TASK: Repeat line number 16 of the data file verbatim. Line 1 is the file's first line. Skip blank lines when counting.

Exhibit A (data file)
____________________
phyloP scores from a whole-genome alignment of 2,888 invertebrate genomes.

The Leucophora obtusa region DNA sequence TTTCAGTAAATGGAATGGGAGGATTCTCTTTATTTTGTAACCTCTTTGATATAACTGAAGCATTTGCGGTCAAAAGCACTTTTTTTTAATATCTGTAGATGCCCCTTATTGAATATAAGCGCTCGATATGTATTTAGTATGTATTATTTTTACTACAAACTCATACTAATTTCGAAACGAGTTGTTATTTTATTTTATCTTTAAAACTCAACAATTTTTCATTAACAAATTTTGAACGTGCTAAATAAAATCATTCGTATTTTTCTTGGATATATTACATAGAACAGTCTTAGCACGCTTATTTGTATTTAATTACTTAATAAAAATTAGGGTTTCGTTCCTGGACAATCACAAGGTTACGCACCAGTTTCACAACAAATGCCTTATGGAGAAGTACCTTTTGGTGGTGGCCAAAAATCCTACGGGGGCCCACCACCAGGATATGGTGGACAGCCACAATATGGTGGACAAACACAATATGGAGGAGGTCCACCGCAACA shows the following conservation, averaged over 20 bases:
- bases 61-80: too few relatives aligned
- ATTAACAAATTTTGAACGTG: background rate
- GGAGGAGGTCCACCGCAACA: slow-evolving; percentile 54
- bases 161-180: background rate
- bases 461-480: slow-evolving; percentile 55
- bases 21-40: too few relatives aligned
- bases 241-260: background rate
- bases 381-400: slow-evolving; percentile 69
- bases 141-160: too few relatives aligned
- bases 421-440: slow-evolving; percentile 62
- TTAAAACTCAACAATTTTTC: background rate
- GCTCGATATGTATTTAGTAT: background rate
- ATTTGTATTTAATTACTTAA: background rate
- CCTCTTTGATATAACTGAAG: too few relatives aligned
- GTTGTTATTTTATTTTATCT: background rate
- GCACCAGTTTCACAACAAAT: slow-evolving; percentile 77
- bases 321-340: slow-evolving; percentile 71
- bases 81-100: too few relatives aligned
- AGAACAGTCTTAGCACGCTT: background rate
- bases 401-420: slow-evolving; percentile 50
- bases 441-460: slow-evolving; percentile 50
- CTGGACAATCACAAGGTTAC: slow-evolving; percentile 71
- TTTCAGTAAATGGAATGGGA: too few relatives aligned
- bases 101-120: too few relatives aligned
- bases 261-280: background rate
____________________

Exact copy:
- CCTCTTTGATATAACTGAAG: too few relatives aligned